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Pokémon Mystery Dungeon: Rescue Team DX’s Demo Leaves Us Wanting More

Last week came the news that Pokémon Mystery Dungeon: Rescue Team DX is coming to Nintendo Switch in March.

And along with that news came a free demo available to download from the Nintendo Switch eShop. Naturally, we’ve downloaded it and given it a go. About an hour long, the Pokémon Mystery Dungeon: Rescue Team DX demo allows us to experience the gorgeous world that the game takes place in, it introduces us to our duo of rescuers (as well as a host of other townsfolk), and lets us explore the game’s first few dungeons. All in all, it’s very much left us wanting more.

If you’re a fan of Rogue-like dungeon crawling games, even if you don’t quite know your Charizard from your Squirtle, Pokémon Mystery Dungeon: Rescue Team DX is worth your consideration. It’s part of the Mystery Dungeon series of games from Spike Chunsoft, and so is rather different from a typical Pokémon game. Here, you’re not a trainer; instead, you’re a Pokémon yourself. Which one you choose is up to you (although the game starts out by asking you some personality-based questions in the attempt to align you with your perfect spirit-Pokémon – I’m apparently a Squirtle, although I rejected its suggestions and opted to play as Pikachu instead).

Apparently you’ve not always been a Pokémon though: you’re actually a human, but waking up in a strange land you’ve found yourself in the body of a pocket monster. Hmm. Upon awakening, you’ll meet the Pokémon who’ll come to be your companion throughout the dungeons in the game. After getting acquainted to your new home, it’ll be straight down to business: rescuing Pokémon who have become trapped in dungeons.

Here’s where the game’s lore gets a little murky. You’re a Pokémon, saving other Pokémon from danger… but in the process of saving them, you’ll be killing other Pokémon? How exactly you discern the Exeggcute who desperately needs your help from the Exeggcute who must be destroyed immediately is not a quandary the game concerns itself with, and so perhaps you shouldn’t either. All you need to know is that some Pokémon need your help and in order to rescue them to safety, you’re going to need to make your way through increasingly difficult dungeons.

Pokémon Mystery Dungeon starts out easy enough; dungeons are clearly mapped out, and their boundaries fill in on your minimap as you explore. There are treasures to collect – coins and consumable items, mostly – and enemies to kill. Each dungeon is split over multiple floors, with the challenge becoming greater the further you travel into it. Combat is perhaps a little too straightforward; you and your AI companion take turns in executing an attach until the enemy is dead. The real challenge of the game will become more apparent in later dungeons, where balancing your health and hunger against the risk of pressing on further becomes paramount.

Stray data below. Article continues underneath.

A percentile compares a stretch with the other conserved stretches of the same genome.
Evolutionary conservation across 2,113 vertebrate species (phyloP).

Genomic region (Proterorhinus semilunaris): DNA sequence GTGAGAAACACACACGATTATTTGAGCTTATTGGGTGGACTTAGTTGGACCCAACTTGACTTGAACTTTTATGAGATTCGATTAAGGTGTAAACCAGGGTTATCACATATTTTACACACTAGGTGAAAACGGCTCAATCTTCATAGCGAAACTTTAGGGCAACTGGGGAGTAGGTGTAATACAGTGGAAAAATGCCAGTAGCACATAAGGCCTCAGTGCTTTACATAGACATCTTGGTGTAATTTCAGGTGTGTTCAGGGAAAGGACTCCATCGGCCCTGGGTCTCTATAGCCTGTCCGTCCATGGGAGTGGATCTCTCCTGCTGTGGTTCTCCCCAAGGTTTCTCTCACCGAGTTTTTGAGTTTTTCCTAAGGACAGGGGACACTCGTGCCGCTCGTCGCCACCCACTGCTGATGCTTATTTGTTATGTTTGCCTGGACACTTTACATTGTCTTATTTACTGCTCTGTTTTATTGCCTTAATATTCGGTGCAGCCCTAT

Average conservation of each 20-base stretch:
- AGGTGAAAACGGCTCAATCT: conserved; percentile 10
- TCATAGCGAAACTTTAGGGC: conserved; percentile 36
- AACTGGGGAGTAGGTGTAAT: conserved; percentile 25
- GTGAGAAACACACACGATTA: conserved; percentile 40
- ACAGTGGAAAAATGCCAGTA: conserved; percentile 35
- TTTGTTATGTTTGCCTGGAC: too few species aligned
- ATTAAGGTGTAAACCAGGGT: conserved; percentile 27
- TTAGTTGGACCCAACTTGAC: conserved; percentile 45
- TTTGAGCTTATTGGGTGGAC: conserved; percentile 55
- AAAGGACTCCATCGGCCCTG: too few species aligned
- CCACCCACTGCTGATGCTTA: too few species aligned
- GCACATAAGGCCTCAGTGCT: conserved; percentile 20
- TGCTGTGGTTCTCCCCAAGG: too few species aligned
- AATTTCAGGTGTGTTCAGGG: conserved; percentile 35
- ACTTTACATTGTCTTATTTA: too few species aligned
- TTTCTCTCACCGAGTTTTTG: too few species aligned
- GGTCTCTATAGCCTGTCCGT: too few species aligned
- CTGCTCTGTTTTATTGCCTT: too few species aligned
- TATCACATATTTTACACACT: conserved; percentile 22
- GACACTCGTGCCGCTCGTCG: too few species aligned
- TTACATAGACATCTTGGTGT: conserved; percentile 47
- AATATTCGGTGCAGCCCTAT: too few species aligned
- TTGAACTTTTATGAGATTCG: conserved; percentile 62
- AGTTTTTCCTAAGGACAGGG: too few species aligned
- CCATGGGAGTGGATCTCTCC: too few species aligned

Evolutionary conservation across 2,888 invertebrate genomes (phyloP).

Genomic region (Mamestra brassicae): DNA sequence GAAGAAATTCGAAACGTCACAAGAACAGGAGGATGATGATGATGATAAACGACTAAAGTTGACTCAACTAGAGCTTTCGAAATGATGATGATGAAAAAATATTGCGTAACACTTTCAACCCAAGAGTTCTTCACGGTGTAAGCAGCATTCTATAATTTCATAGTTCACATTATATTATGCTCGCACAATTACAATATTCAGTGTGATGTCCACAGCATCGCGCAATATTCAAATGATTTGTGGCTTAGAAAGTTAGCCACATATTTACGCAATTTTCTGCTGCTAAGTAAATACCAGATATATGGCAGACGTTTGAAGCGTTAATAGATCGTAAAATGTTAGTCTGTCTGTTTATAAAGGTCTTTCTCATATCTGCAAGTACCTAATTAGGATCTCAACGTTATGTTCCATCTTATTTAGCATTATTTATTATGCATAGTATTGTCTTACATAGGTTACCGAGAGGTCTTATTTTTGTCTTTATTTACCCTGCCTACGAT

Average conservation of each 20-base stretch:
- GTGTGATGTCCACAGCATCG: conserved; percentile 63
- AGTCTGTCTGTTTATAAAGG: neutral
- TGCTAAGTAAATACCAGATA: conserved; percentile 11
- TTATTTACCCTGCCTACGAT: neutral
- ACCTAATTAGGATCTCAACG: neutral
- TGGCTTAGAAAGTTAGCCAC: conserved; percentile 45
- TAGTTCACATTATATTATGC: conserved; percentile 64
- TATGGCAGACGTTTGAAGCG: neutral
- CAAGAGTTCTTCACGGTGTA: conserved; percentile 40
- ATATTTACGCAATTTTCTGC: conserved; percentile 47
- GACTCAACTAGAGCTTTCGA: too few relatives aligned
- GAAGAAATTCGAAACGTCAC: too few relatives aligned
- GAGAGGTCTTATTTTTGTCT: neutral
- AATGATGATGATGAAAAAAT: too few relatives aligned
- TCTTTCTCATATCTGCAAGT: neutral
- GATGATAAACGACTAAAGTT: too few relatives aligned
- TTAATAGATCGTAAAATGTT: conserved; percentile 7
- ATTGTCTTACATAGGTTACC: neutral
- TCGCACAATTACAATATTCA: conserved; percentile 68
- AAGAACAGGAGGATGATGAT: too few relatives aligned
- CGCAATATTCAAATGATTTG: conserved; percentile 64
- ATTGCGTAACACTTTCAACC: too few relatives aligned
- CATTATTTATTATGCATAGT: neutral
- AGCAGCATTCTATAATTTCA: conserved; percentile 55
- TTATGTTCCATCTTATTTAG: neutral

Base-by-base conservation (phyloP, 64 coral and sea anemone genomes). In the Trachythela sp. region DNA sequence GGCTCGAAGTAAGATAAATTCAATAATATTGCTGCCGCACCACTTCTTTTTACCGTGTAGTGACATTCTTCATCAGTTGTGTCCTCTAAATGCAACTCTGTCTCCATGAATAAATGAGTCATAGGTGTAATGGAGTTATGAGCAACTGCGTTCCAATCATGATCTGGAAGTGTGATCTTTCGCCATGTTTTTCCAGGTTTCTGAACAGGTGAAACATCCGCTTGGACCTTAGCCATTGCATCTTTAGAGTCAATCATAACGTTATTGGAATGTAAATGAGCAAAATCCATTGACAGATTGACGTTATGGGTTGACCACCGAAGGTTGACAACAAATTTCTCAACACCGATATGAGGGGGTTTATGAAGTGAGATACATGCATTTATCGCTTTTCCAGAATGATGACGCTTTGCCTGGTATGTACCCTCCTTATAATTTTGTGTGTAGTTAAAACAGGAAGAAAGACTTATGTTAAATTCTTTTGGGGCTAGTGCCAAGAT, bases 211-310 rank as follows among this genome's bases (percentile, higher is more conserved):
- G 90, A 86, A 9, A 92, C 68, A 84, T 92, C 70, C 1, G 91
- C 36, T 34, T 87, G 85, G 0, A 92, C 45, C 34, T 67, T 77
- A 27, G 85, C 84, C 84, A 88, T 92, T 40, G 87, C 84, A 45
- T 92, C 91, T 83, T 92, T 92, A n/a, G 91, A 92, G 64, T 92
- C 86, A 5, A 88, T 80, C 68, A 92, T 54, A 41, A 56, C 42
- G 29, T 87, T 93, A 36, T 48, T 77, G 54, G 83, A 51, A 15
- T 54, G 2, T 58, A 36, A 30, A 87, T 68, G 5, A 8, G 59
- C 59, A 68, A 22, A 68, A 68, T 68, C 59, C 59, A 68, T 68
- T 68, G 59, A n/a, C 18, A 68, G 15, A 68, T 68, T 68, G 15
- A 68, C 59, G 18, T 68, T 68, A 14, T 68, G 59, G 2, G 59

One of the most striking things about the game is its art style. Remastered from the 2005 DS releases of Pokémon Mystery Dungeon: Blue Rescue Team and Red Rescue Team, the Switch version has had a new lease of life breathed into it with a refreshed art style. Looking like a hand-coloured work of art, it’s gorgeous throughout. It still retains the simplicity of the DS version in its dungeons, but it’s altogether more charming and beautiful than ever. It retains its old-fashioned charm while still feeling modern. And Pokémon have never looked cuter.

While the demo doesn’t given much away about Pokémon Mystery Dungeon: Rescue Team DX‘s overarching plot, it reveals enough to get us excited to play more. It’s going to be the sort of game that lures you in to complete one quick dungeon, and before you know it it’s three hours later and you’ve completed over a dozen. And that’s no bad thing. It doesn’t overcomplicate itself with unnecessary features and bloat: you simply explore dungeons, rescue Pokémon, level up and gain new abilities. Fail a dungeon and you’ll lose any money and items in your inventory – it is a Rogue-like, after all – and so the fun comes from carefully balancing risk versus reward, making sure your most cherished possessions are safely banked before embarking on a new adventure.

And a new adventure we can’t wait for, when the game releases on 6th March.

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Editor in chief // Kim's been into video games since playing Dizzy on her brother's Commodore 64 as a nipper. She'll give just about anything a go, but she's got a particular soft spot for indie adventures. If she's not gaming, she'll be building Lego, reading a thriller, watching something spooky or... asleep. She does love to sleep.